Resource is

Poong Oh said...

Why ABC is the first electronic digital computer.

The Atanasoff Berry Computer, or ABC, was a remarkable innovation for a number of reasons. Characteristics of modern computers trace their roots directly to the ABC, which sits at the top of the family tree of computing.
Here are six particular breakthroughs first found in the ABC include:

(1) Electronic regenerative memory -
Today's RAM memory chips employ the same concepts first employed by the ABC. While the computer is on, the memory is refreshed. Atanasoff called this "jogging" the memory. The use of the word "memory" itself in relation to computers is also credited to Atanasoff.

(2) Base 2, or binary, storage -
In other computing devices, it was customary to use the base-10 system that humans use for working with numbers. Using a base-2 system was ingenious because it took advantage of the "on-off" nature of vacuum-tube electronics and punched cards.

(3) Boolean Logic -
Today, using the "ANDs" and "ORs" of Boolean logic for computing seems natural. In the 1930s, however, primitive mechanical calculators were using decimal gears to manually crank out results. By going with base-2 arithmetic, Atanasoff made use of Boolean logic for computing possible.

(4) Separation of memory and computing functions -
In essence, all of the primary components found in today's computers -- CPU, storage devices, and memory -- were present in the ABC for the first time. The add-subtract circuits found in the ABC were modular and could be popped out and replaced much in the same way a CPU chip can be today. The memory storage in the ABC -- a total of 3.2 kilobits -- was completely separate from the add-subtract units.

(5) Global system clock-
Today's computers are often measured in terms of their "gigahertz" clock speeds. That feature of a system clock for the computer to time its operations was first introduced in the ABC, allowing more reliable and repeatable operations.

(6) Parallel processing-
Some people think that parallel processing -- the ability for a computer to do more than one thing at the same time -- is a fairly recent idea. But the ABC was far ahead of its time in this respect. It did 30 operations at once, using a technology that today we call SIMD (pronounced "sim-dee"), for Single-Instruction Multiple-Data parallel computing. Parallel processing is now universal in the design of computers from PCs to the largest mainframes.
Any one of these innovations would have been remarkable for the late 1930s. Atanasoff's breakthrough in Rock Island was to decide upon all four of these concepts in one evening - essentially the conception of the modern family of computers that we enjoy today.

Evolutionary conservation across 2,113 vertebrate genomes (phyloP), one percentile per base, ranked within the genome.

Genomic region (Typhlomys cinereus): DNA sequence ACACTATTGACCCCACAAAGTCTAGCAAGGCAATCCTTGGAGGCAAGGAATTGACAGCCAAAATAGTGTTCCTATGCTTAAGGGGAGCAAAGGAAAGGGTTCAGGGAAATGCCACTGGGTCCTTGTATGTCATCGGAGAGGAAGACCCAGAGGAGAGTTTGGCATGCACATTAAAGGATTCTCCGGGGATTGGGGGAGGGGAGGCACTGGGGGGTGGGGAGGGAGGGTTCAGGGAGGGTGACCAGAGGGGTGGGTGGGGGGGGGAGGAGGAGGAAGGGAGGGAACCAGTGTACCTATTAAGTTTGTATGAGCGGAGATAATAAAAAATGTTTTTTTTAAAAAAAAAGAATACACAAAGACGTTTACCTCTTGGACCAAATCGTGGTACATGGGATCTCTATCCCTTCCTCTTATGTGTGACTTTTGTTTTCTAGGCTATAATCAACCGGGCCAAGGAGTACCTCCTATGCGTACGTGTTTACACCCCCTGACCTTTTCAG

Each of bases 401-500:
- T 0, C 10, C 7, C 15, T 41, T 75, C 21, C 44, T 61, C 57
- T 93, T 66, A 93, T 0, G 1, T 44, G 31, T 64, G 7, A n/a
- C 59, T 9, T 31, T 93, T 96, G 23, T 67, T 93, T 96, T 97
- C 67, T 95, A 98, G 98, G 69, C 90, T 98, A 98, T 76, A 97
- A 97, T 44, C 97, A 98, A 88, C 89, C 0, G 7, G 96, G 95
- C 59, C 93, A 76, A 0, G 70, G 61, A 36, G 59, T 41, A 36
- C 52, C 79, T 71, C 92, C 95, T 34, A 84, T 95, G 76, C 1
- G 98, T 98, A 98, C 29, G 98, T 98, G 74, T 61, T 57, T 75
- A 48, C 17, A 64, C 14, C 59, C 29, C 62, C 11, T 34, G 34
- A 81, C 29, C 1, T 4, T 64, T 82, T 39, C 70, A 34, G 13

Avril Adrianne de Guzman said...
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Avril Adrianne de Guzman said...

I believe we have talked at length about JV Atanasoff and I hope here are a few more points that you would find interesting.

A basement is not a likely place to build a great innovation but John Atanasoff and his graduate student Clifford Berry created the first electronic digital computer in the basement of the physics department at Iowa State University in 1939.

Atanasoff and Berry do not receive the proper recognition, at least from the general public, who have no idea that an electronic digital computer was created as early as 1939, nor that it was designed and built by physicists. It is amazing to think that the computer industry, now worth in the hundreds of billions of dollars, owes its existence to a brilliant physics professor and his talented graduate student, working away at Iowa State University with a $650 research grant (no typo error there), driven by their own curiosity to think, design, and build something truly novel. It is certain that they never dreamed their modest machine would have such a profound impact on the world. (http://www.physics.ucla.edu/~ianb/history/)

The vice president and director of information and public affairs for ISU, Carl Hamilton, started the wheels moving to create a film story on the construction of the Atanasoff-Berry Computer. The film "From One John Vincent Atanasoff" was completed in 1981. On 21 October 1983 (tenth anniversary of Judge Larson's historic decision that Iowa State was the site of the construction of the first electronic digital computer and that the ENIAC had been "derived" from the ABC), the film was released and during the celebration, held at the ISU campus, JV was given a Distinguished Achievement Citation by the Iowa State University Alumni Association. Cliff Berry's widow, Jean Berry, and his mother, Mrs. Grace Berry, were recognized as relatives of the co-inventor of the ABC. (http://www.scl.ameslab.gov/ABC/Biographies.html)

Atanasoff was given the National Medal of Technology in 1990 by U.S. President George. The National Medal of Technology is the highest honor awarded by the President of the United States to America’s leading innovators for their outstanding contributions to the Nation’s economic, environmental and social well-being through the development and commercialization of technology products, processes and concepts; technological innovation; and development of the Nation’s technological manpower. The purpose of the National Medal of Technology is to recognize those who have made lasting contributions to America's competitiveness, standard of living, and quality of life through technological innovation, and to recognize those who have made substantial contributions to strengthening the Nation’s technological workforce. By highlighting the national importance of technological innovation, the Medal also seeks to inspire future generations of Americans to prepare for and pursue technical careers to keep America at the forefront of global technology and economic leadership. (http://www.technology.gov/medal/